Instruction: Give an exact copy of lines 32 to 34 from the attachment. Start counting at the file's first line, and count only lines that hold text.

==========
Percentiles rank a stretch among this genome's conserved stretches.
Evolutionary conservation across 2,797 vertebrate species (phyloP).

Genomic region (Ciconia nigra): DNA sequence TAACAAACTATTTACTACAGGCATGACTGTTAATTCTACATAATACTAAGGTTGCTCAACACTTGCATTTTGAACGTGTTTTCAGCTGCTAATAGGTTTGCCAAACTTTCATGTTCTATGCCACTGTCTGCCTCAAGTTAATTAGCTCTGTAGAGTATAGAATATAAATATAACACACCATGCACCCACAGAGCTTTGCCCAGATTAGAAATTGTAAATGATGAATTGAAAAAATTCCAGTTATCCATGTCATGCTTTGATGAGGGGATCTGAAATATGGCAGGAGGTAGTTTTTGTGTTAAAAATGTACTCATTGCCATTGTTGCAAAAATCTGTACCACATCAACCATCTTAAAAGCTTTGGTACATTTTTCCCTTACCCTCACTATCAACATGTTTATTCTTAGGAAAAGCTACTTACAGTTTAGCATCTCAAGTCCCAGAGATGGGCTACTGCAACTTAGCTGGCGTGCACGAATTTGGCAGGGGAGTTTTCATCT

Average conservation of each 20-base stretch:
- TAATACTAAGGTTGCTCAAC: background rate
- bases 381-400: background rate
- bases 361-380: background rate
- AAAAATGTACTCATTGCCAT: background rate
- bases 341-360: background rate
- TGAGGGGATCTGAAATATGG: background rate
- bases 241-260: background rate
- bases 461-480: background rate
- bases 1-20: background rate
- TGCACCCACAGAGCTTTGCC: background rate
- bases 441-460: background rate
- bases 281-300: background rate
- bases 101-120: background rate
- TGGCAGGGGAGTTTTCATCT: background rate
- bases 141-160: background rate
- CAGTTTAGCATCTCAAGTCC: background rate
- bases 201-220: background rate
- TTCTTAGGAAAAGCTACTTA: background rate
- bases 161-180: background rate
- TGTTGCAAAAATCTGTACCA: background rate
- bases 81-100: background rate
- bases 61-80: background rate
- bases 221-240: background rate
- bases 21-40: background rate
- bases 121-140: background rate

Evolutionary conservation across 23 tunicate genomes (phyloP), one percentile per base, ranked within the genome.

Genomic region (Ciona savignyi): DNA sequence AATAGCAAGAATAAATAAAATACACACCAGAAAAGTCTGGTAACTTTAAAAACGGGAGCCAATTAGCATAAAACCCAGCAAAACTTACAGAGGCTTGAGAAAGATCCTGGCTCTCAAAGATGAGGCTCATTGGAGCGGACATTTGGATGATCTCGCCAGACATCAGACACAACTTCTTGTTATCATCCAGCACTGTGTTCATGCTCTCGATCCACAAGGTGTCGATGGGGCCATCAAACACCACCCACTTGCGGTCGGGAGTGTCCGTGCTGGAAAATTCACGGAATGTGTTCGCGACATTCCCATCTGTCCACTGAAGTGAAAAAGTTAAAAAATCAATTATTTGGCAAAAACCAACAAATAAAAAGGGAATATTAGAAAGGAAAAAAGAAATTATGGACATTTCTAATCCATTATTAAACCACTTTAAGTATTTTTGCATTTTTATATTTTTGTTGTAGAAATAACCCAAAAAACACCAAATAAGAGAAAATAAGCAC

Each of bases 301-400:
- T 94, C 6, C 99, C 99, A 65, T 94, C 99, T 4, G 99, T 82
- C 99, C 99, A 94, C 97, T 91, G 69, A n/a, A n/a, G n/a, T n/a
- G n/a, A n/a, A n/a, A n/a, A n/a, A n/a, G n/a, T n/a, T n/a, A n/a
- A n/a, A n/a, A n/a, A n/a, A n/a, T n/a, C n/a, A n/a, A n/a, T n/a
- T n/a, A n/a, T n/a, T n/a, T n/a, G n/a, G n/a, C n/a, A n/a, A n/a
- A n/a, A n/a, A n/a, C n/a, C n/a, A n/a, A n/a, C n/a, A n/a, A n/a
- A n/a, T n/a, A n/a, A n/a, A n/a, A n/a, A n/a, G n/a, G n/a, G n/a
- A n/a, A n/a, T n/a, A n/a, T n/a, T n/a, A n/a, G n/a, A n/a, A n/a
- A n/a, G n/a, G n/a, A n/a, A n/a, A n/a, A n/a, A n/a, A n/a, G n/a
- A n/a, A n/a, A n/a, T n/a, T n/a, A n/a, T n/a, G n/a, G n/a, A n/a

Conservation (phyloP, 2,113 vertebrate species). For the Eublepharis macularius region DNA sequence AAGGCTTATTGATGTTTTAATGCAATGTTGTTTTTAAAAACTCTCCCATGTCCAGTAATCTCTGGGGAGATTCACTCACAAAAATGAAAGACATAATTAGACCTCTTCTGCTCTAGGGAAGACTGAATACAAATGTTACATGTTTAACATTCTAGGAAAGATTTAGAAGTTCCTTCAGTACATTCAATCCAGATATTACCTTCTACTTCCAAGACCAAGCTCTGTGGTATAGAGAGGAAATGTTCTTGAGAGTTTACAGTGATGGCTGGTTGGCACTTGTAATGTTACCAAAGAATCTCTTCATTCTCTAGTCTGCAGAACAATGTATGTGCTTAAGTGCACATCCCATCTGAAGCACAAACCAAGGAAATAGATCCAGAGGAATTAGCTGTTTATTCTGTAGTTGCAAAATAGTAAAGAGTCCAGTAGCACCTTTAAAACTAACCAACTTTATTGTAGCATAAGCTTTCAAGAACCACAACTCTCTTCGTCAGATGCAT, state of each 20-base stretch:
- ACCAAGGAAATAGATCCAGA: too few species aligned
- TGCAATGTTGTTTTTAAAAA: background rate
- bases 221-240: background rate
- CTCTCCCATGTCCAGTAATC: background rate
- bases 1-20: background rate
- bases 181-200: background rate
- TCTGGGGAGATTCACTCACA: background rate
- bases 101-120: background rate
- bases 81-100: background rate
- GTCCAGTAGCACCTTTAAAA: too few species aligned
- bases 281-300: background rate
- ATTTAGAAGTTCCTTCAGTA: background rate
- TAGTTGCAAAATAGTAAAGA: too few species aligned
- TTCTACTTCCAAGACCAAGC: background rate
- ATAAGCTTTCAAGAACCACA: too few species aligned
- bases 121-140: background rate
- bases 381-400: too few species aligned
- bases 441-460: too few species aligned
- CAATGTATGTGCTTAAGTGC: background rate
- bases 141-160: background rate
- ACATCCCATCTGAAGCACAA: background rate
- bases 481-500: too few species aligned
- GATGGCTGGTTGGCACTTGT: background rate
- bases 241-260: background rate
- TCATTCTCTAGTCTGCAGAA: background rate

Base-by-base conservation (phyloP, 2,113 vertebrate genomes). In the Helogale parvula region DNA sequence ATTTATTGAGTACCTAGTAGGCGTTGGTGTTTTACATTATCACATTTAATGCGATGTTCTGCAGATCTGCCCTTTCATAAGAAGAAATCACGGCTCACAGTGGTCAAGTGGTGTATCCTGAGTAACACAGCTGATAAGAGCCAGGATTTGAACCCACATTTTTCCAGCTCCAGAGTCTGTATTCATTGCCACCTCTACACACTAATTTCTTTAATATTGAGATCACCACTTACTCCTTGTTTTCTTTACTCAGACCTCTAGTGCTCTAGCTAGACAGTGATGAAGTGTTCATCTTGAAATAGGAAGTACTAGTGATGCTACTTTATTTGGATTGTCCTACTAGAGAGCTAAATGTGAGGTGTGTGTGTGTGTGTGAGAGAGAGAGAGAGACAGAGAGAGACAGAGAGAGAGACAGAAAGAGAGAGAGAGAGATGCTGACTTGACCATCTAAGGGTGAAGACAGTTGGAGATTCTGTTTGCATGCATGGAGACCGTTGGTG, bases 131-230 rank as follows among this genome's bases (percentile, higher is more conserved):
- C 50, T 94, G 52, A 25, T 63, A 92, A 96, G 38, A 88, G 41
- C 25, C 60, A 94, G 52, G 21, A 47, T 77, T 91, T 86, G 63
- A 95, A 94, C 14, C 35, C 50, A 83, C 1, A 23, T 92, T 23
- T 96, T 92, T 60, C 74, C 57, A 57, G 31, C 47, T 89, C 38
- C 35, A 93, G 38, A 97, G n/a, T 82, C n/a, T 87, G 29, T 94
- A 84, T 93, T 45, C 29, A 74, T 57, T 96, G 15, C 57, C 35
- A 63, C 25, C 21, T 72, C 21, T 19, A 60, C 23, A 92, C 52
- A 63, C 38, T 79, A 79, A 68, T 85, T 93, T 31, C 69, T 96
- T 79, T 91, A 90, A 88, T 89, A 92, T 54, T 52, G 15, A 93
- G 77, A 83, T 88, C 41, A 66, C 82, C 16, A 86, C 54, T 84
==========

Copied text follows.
Each of bases 301-400:
- T 94, C 6, C 99, C 99, A 65, T 94, C 99, T 4, G 99, T 82
- C 99, C 99, A 94, C 97, T 91, G 69, A n/a, A n/a, G n/a, T n/a